GERD's Effect on Lungs and Lung Disease

UW Health Services
From Heartburn to Asthma
MADISON - A healthy stomach produces acid with a pH between 1 and 2, which is around a million times more acidic than pure water, and capable of dissolving metal. The stomach is able to protect its delicate tissues from that high level of acidity. Lungs, on the other hand, cannot.

UW Health thoracic surgeon James Maloney, MD, and his research team have been examining the effects of gastric reflux on lungs with the hope of improving the success rates of - or reducing the need for - lung transplants. His work was recently recognized by the CHEST Foundation with its Clinic Research Award in Lung Transplantation.

"Lung transplantation has the poorest long-term survival of all organ transplantations," Dr. Maloney says. "To improve, we need to dig deeper not only into the causes of that low survival rate, but also into common causes of chronic lung disease."

The relationship between gastroesophageal reflux disease (GERD) and chronic lung diseases such as idiopathic pulmonary fibrosis or asthma has been established for some time. GERD is believed to lead to collagen type V sensitization, which is a mediator of lung injury.
Heightened Patient Awareness of GERD: Controlling Symptoms vs. Correction
The heightened patient awareness of GERD over recent years has focused more on controlling symptoms over correcting the disorder, and while prescription and over-the-counter medications are successful in reducing the discomfort of GERD, changing the acid into an alkaline does not stop it from damaging lung tissue.

For lung transplant patients, GERD increases the possibility of primary graft dysfunction and rejection. Dr. Maloney's study asks if more aggressive anti-reflux measures could improve transplantation survival rates and quality of life for people with chronic lung disease.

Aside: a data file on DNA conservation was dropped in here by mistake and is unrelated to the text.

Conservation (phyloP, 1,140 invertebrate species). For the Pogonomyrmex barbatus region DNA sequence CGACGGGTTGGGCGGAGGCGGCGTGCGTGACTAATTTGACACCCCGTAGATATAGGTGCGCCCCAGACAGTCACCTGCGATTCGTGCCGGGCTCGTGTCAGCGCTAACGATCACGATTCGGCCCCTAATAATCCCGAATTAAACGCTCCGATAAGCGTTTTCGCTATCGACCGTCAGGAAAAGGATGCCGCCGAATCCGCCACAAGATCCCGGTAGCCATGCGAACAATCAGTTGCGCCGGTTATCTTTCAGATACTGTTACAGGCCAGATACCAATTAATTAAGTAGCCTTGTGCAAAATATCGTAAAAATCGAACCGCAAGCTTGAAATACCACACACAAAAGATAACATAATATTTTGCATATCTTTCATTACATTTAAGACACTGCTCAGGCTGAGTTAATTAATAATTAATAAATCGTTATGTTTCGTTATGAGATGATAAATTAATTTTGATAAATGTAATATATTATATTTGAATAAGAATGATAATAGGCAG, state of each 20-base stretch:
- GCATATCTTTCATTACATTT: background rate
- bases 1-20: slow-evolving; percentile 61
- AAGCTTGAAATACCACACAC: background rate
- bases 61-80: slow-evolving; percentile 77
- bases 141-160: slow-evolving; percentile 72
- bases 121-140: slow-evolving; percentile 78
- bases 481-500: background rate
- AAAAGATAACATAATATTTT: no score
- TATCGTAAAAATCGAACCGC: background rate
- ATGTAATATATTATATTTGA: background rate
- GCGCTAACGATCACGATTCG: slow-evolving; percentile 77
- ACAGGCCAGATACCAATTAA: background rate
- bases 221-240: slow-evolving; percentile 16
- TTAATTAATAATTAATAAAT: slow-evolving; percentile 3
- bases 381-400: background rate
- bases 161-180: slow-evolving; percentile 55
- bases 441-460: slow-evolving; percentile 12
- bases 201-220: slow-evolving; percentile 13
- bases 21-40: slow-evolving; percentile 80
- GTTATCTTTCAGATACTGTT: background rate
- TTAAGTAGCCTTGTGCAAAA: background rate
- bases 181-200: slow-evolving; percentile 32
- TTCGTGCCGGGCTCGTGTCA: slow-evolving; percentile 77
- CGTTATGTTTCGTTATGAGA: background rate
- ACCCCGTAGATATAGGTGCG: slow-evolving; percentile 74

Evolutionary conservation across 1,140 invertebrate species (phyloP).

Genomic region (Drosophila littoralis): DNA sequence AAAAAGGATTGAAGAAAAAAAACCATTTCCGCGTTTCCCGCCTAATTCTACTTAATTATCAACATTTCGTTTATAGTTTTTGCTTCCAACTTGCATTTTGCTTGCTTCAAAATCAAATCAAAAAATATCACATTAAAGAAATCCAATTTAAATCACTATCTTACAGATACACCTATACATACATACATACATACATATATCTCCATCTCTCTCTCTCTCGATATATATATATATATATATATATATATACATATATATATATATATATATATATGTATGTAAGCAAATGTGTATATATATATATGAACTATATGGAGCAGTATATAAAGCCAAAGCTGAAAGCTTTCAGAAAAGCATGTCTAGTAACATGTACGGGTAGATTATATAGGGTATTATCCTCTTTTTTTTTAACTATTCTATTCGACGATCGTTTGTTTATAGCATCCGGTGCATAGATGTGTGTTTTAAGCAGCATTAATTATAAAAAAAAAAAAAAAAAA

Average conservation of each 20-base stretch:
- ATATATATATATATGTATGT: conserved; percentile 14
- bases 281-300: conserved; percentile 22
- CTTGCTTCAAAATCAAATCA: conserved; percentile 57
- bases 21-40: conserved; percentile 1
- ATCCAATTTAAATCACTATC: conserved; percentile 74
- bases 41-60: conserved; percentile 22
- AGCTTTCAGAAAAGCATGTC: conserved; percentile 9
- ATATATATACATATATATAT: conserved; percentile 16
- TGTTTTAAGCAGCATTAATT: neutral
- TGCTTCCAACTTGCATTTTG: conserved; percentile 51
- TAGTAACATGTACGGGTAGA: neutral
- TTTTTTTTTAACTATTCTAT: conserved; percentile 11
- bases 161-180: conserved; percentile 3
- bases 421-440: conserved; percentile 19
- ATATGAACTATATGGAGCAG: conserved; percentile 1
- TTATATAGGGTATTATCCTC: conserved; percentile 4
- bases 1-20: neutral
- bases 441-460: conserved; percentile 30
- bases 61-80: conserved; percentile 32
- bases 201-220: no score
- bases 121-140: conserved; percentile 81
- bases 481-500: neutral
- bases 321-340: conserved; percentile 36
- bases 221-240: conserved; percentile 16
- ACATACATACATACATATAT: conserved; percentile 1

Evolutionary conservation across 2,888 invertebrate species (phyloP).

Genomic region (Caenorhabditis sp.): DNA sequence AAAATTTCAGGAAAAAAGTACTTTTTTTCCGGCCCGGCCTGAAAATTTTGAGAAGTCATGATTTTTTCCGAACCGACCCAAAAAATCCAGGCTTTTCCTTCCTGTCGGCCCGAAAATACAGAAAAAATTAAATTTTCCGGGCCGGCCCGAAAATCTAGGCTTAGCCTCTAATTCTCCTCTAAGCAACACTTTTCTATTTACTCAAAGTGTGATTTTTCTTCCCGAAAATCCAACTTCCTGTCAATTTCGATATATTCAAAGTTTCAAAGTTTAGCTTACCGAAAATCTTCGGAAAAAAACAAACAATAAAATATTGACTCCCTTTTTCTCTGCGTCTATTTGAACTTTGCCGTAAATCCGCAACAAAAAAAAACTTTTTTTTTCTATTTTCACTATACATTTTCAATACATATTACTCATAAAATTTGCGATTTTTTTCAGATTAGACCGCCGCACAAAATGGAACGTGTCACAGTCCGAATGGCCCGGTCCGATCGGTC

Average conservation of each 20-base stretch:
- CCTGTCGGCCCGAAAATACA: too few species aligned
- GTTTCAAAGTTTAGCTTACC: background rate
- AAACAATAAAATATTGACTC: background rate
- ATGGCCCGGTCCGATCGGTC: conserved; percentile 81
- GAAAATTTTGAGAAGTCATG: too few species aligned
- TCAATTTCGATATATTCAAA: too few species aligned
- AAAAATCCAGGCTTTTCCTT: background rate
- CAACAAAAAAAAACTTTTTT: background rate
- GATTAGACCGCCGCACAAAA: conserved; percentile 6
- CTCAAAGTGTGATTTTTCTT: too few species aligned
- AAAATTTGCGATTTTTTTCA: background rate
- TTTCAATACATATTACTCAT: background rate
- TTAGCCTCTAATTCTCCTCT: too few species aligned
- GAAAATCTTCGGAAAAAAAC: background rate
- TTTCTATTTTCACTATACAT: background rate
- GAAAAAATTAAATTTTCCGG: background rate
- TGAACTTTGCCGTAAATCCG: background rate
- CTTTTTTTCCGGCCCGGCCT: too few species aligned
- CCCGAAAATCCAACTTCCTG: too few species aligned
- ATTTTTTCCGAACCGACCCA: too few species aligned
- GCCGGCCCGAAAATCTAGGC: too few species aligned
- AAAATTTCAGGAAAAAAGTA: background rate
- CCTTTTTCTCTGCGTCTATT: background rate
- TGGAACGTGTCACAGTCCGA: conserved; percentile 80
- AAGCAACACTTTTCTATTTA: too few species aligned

"A post-transplant fundoplication (surgery strengthening the valve between the esophagus and stomach) may reduce the risk for rejection," Maloney says. "That leads us to the question: Would a pre-transplant fundoplication lower the chance for primary graft dysfunction? If done early enough, could it reduce the need for a transplant in the first place, or at least slow the progression of the disease?"

The Importance of Early Referral
Dr. Maloney says early referral is key, to assess the level of GERD and how, if at all, it is contributing to the lung disorder. Patients who develop asthma, unexplained shortness of breath or chronic cough later in life are at particular risk.

"Reflux surgery is not benign - if there is no evidence of significant lung disease, standard medication is the better way to go to treat symptoms," Dr. Maloney says. "If there are signs of a serious problem, however, fundoplication may slow down the progression and ultimately reduce the need for lung transplants overall."
Learn more about UW Health's Transplant Program
Date published: 4/28/2008